Every You, Every Me - Jonathan Farmer, David Levithan This book would not be my first encounter with David Levithan. The first book I read of his was Lover’s Dictionary which I loved completely because of how he unconventionally told the story of the lovers whose names were never mentioned (their gender was never mentioned too).

Every You, Every Me was eccentric. It was odd. It would put you on the edge of your seat. It would keep you reading until you find out what really happened.

Evan started getting weird photographs.
First when he was on his way to school and the next was a photo on the exact same spot on the first picture but this time of him.
He has no clue of who was sending these pictures.
Evan thought that the pictures were probably from his friend Ariel who had to be taken away.
He and Jack felt guilty but they knew it was the right thing to do.
The pictures were all related to Ariel which led Evan to depression and paranoia.
He believes that Ariel was getting back at them for what they did but was it really her that was really sending those pictures?
Or was there someone else in Ariel’s life that they didn’t know about that knew all her secrets too.

The whole experience of reading this book was eerie. It gave you this feeling that someone was watching you which I think is how Evan felt as well when he’s been constantly receiving those creepy photos. You’ll see those photos in the book so I’ll leave you guys to be the judge of the photographs. All I am saying is they’re unusually unusual which means that unusual is already weird which makes the photos in this book even more unusual than normal.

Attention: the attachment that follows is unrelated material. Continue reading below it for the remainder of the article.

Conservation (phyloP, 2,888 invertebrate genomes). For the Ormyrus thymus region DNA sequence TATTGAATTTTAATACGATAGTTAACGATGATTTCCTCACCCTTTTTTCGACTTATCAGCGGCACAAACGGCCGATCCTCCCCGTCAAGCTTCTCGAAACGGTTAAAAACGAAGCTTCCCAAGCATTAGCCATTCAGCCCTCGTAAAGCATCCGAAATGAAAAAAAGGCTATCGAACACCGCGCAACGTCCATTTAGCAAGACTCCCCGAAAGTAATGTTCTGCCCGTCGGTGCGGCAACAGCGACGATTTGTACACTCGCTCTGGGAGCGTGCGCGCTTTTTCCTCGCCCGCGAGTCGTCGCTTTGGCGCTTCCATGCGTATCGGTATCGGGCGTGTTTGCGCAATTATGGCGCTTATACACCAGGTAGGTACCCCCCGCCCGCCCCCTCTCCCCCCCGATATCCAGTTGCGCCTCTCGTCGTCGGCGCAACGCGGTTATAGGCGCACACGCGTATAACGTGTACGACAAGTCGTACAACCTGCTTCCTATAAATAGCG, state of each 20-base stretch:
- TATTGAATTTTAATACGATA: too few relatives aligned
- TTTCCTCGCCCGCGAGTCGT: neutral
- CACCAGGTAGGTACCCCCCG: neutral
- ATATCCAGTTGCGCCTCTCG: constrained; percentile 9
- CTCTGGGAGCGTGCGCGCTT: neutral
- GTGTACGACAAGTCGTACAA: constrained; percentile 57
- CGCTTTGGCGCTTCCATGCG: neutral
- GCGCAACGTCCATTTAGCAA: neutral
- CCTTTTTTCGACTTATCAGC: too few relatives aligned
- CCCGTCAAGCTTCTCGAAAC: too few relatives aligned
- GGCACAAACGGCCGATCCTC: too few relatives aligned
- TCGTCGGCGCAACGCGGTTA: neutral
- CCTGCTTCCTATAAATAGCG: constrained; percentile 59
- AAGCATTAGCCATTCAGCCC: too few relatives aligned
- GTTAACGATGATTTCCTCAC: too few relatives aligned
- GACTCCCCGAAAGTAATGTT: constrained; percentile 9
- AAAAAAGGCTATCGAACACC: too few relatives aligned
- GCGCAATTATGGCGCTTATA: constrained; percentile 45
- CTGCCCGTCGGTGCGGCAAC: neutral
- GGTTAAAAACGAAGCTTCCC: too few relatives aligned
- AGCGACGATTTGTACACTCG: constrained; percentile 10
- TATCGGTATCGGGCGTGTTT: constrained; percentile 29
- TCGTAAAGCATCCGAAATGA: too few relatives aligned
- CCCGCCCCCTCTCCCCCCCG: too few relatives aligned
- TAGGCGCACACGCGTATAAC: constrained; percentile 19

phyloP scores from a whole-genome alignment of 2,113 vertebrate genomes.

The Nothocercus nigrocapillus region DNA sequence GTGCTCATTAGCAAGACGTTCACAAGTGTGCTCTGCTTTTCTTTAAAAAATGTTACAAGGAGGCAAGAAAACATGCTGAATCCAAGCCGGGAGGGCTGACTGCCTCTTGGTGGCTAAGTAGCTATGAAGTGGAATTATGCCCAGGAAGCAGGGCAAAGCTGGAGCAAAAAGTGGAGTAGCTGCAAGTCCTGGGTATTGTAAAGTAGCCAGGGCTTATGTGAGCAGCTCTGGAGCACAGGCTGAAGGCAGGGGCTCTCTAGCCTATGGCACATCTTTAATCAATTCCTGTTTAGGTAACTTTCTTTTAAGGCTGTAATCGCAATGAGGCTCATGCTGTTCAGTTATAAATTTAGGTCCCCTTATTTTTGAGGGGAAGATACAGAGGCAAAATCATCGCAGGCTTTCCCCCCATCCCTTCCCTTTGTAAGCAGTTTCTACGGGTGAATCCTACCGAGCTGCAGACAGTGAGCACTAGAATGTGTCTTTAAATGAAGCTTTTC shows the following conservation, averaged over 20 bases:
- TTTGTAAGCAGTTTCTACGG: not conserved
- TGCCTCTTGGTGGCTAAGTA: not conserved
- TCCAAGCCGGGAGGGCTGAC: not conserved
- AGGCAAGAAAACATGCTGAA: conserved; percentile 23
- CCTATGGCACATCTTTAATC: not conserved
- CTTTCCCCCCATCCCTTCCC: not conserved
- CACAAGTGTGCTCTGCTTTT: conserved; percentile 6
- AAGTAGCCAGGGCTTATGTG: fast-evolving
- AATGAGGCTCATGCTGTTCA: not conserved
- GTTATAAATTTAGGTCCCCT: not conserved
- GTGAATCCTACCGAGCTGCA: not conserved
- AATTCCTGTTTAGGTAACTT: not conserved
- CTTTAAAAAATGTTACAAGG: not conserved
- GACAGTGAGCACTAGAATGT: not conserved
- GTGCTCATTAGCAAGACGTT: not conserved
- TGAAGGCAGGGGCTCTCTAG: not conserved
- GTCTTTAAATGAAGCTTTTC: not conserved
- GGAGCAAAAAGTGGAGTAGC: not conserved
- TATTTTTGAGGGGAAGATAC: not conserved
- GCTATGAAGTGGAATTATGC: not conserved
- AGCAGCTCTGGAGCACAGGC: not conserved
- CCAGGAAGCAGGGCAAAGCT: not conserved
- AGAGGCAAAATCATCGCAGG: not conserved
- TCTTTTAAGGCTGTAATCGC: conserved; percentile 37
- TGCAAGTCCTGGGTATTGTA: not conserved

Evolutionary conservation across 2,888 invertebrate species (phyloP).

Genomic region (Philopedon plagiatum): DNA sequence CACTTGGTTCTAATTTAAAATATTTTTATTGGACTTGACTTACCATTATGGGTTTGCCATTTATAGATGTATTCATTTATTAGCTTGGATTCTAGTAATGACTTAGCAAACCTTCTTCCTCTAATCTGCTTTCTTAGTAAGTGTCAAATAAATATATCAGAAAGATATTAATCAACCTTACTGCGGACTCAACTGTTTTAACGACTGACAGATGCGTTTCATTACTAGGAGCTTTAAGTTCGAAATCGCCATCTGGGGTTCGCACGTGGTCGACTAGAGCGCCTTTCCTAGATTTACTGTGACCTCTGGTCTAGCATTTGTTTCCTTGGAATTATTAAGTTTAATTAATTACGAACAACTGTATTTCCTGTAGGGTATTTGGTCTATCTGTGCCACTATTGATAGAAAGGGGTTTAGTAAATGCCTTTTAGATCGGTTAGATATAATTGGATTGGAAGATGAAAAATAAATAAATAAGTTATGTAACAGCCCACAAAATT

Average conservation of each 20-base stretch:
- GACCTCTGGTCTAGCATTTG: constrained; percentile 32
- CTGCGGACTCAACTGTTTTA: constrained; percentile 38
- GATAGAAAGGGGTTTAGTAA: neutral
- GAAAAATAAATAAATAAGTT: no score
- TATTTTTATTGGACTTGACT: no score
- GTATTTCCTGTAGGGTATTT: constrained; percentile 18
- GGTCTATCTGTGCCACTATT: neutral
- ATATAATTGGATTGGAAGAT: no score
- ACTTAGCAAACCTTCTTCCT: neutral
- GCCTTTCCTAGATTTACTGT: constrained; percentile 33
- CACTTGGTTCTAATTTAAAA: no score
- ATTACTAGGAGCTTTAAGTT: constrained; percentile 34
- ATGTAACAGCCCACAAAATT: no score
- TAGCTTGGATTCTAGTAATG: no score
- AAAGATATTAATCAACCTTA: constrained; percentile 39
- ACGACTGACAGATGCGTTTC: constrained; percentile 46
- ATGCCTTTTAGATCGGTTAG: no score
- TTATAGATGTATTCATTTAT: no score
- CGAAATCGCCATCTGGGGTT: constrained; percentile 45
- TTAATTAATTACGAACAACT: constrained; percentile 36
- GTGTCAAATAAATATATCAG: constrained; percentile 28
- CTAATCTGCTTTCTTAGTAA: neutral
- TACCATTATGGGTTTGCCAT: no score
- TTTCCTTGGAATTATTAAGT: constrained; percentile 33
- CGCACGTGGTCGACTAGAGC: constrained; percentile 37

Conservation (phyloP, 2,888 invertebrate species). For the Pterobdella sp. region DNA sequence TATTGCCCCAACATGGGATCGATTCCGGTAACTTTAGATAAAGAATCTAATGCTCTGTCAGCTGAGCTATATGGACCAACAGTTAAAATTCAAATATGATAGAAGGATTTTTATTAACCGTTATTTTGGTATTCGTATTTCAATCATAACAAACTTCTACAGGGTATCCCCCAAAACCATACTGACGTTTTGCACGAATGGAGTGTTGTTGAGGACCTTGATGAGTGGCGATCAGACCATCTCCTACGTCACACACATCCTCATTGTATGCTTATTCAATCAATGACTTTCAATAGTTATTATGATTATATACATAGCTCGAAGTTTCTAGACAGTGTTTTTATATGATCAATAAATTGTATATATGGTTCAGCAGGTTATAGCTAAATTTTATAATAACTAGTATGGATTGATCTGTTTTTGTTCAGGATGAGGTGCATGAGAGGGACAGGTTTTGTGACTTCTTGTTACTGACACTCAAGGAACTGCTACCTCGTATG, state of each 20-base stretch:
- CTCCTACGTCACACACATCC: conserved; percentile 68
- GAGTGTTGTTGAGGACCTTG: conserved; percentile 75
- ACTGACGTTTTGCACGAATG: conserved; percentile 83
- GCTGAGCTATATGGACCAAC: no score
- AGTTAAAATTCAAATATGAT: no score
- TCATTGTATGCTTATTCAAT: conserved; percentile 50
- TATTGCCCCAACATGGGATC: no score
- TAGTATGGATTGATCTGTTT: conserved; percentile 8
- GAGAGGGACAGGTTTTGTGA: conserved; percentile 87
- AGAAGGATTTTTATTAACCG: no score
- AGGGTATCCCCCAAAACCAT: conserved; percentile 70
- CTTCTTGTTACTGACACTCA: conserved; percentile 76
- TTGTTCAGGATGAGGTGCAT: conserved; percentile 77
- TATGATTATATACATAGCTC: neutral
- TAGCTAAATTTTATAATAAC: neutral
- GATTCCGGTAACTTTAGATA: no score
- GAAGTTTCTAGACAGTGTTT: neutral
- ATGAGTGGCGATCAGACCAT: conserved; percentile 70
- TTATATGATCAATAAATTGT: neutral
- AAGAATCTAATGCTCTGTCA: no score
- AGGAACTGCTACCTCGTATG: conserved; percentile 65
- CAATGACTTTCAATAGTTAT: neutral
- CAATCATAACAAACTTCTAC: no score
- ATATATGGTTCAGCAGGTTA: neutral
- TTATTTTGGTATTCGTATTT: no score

One thing constant although out of the book aside from the eeriness was the teenage angst. It was all over the book. There was depression, paranoia, suicide, despair, sorrow and a lot more of angst. I mean I am okay with a certain amount but for a book to really have a significant amount of angst it just gets really depressing.

I would have to say that the strikethrough on Evan’s inner thoughts were just amazing. I liked how his thoughts were hidden yet revealed at the same time. You get to feel how Evan feels despite him not wanting to divulge that side of him to anyone. But we as readers get to see his concealed thoughts through the strikethroughs. I give kudos to that!

Although I seriously loved the concept, writing style (as always) and the photographs there were a couple of things I disliked.

1. It was too depressing. It was full angst that you’d feel Evan’s depression and paranoia.

2. You get will meet Ariel but you won’t be able to really know her. For me Ariel’s character was pretty one dimensional in contrast to Evan. Ariel was pretty much a main character as Evan but we don’t get to really know her at all aside from the little snippets of her in Evan’s memories.

3. I didn’t like the ending period. I was expecting more from the ending since everything on this book has been pretty much great. It didn’t do well with me that it has such a weak ending. I would prefer if the Ariel girl was dead rather than what was revealed as to why she committed a (stupid) suicide attempt.

As much as I would like to this book more than 3 stars I couldn’t. I mean everything has been great. It was thrilling and mind boggling, I just didn’t like how it ended. I don’t always like happy ending but I want a decent ending and the ending on this book just didn’t work with me.

For me David Levithan would always be one of my favorite authors. If I would recommend a book I would recommend Lover’s Dictionary and not really this one.